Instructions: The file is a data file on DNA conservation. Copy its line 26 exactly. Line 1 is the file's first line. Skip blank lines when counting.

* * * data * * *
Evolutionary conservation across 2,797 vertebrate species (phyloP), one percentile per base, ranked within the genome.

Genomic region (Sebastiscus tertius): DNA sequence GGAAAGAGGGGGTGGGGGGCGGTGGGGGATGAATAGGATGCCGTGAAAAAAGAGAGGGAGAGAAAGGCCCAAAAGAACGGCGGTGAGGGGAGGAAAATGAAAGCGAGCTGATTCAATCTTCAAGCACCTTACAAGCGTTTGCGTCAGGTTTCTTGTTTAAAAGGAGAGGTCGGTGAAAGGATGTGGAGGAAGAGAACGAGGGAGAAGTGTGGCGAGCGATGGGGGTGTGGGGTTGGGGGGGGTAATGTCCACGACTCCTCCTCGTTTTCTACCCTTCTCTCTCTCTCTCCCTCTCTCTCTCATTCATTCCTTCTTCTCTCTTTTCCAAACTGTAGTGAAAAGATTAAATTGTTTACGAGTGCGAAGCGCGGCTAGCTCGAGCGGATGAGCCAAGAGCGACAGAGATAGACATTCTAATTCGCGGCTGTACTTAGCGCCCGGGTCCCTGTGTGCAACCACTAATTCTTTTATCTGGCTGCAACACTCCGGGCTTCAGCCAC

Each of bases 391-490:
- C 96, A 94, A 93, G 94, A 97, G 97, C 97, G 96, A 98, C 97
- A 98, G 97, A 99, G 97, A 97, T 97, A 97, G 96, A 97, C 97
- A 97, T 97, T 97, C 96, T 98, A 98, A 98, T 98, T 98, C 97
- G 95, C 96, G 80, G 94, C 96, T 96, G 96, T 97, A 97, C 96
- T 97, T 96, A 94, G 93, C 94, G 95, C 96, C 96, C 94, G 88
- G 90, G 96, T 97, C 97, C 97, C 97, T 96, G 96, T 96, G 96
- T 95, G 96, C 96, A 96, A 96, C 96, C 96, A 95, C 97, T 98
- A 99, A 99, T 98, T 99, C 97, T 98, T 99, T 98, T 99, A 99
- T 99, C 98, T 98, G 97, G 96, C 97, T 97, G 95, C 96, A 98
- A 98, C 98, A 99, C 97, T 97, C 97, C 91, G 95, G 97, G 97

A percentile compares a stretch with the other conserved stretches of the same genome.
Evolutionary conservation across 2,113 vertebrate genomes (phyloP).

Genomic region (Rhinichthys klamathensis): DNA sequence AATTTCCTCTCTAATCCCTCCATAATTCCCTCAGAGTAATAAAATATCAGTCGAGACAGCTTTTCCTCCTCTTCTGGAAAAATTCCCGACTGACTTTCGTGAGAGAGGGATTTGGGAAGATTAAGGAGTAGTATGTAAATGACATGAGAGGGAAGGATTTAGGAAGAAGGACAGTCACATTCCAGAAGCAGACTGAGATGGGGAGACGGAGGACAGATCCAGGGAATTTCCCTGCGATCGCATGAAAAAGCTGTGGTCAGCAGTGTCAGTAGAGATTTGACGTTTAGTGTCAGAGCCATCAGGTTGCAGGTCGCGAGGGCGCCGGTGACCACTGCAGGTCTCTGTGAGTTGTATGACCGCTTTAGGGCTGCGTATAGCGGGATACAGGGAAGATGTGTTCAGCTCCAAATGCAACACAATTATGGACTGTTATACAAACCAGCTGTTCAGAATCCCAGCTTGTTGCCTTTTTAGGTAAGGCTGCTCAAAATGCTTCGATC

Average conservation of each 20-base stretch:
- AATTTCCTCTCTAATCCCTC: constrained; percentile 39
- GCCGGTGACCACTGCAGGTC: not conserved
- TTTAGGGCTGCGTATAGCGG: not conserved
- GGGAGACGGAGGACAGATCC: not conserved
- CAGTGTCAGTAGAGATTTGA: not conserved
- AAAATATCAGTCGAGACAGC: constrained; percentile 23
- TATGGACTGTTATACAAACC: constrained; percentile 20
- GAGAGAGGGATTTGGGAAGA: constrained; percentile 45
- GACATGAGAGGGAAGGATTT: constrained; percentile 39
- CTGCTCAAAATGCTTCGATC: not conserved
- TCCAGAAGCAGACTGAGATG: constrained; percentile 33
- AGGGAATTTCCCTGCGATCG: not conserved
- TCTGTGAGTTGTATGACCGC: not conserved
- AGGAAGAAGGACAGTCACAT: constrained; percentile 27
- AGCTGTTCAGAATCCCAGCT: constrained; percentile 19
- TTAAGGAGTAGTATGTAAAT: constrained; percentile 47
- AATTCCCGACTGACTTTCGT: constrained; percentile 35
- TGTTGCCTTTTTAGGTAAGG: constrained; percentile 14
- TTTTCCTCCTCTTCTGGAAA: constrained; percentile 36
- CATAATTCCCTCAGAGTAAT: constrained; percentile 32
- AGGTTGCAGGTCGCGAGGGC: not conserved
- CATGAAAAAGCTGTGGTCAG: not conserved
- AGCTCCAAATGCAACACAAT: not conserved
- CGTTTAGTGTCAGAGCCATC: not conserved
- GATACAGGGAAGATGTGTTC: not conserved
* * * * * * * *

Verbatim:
- GACATGAGAGGGAAGGATTT: constrained; percentile 39